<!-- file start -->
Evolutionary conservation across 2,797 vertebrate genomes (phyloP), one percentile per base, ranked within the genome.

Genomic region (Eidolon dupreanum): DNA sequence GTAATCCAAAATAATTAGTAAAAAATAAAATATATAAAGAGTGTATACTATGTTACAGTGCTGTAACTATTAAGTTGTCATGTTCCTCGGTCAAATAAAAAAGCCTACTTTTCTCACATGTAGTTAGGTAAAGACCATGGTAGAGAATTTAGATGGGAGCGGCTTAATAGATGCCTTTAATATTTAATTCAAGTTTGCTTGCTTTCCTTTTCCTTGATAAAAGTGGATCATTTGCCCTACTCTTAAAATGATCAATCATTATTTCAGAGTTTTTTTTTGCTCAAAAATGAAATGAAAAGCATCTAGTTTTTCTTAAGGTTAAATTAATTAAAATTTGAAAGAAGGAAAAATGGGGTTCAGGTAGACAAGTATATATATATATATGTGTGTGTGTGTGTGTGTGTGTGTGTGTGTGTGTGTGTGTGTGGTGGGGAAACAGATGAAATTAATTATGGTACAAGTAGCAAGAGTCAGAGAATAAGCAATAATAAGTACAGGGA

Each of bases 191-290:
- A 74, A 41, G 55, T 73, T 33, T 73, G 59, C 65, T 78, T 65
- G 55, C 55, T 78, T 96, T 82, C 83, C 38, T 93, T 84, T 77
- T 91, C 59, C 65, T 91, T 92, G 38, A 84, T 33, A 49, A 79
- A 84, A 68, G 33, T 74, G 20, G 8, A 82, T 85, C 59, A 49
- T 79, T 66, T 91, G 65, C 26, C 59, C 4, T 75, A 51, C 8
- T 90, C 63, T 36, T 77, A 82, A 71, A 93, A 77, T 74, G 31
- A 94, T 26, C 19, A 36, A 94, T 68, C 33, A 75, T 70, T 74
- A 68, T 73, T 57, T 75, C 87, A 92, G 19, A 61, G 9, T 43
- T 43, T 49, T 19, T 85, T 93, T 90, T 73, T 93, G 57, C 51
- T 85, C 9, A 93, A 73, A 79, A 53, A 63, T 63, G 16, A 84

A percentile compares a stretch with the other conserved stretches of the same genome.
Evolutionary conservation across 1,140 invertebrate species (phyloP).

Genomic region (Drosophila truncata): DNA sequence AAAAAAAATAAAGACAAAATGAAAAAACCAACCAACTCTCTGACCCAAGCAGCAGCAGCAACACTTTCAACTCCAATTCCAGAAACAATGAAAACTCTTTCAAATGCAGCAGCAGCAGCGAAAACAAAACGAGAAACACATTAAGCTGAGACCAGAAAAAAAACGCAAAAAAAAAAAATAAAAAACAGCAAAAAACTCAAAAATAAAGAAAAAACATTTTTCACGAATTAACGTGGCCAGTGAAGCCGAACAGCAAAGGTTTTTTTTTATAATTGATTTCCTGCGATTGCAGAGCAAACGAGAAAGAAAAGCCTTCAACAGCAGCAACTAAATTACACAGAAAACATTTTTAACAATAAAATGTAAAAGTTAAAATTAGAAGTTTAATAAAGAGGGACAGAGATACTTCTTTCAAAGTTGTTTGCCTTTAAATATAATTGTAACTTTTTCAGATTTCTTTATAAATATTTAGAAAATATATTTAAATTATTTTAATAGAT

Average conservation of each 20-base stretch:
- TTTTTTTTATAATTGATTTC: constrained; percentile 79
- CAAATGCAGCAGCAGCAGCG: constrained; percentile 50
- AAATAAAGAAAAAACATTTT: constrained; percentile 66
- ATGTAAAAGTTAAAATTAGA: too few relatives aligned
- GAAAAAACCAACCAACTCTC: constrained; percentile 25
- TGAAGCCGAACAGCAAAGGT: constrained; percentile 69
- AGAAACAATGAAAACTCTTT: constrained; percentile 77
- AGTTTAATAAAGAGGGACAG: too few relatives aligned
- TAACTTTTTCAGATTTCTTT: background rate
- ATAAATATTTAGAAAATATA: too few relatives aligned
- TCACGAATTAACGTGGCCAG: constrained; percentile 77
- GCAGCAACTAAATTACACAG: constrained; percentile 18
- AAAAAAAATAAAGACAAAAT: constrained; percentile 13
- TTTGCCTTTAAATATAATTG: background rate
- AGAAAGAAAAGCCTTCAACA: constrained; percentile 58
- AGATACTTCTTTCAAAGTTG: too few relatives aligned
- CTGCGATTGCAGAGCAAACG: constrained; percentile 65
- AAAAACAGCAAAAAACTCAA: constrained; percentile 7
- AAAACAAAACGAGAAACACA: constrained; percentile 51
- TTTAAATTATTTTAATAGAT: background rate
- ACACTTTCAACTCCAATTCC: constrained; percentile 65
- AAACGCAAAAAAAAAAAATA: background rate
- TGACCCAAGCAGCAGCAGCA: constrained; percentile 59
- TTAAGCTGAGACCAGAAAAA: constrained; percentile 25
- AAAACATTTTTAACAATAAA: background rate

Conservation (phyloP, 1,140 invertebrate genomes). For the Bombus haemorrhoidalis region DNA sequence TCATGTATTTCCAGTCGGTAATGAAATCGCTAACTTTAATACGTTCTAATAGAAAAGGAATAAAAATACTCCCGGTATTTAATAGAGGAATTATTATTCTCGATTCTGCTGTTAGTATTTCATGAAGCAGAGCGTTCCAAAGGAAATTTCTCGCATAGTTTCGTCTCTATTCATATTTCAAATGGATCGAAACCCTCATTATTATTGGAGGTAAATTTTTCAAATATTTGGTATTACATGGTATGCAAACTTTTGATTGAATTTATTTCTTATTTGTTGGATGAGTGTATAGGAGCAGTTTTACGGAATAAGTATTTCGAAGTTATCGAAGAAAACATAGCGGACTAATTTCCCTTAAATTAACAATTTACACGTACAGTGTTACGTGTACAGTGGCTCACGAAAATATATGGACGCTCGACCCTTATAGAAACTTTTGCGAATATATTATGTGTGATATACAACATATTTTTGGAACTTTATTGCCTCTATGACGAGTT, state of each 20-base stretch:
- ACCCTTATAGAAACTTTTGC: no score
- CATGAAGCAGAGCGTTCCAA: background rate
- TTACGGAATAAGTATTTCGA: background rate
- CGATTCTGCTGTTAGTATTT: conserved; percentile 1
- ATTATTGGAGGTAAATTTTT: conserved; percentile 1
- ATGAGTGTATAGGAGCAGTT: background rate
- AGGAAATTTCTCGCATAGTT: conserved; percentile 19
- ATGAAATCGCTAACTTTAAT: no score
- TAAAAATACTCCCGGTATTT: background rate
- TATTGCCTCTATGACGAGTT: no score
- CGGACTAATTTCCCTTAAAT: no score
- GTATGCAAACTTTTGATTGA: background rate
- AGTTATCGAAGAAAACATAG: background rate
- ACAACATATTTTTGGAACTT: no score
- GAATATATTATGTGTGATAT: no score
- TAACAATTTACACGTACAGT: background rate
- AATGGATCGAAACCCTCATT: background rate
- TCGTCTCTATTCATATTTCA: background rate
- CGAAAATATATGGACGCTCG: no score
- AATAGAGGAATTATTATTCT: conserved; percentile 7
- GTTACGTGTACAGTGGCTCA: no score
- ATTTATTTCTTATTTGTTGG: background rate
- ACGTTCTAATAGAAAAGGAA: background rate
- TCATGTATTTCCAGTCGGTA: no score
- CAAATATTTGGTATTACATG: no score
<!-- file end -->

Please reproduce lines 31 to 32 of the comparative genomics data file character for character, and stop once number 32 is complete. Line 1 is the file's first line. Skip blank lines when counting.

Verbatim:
- TTTGCCTTTAAATATAATTG: background rate
- AGAAAGAAAAGCCTTCAACA: constrained; percentile 58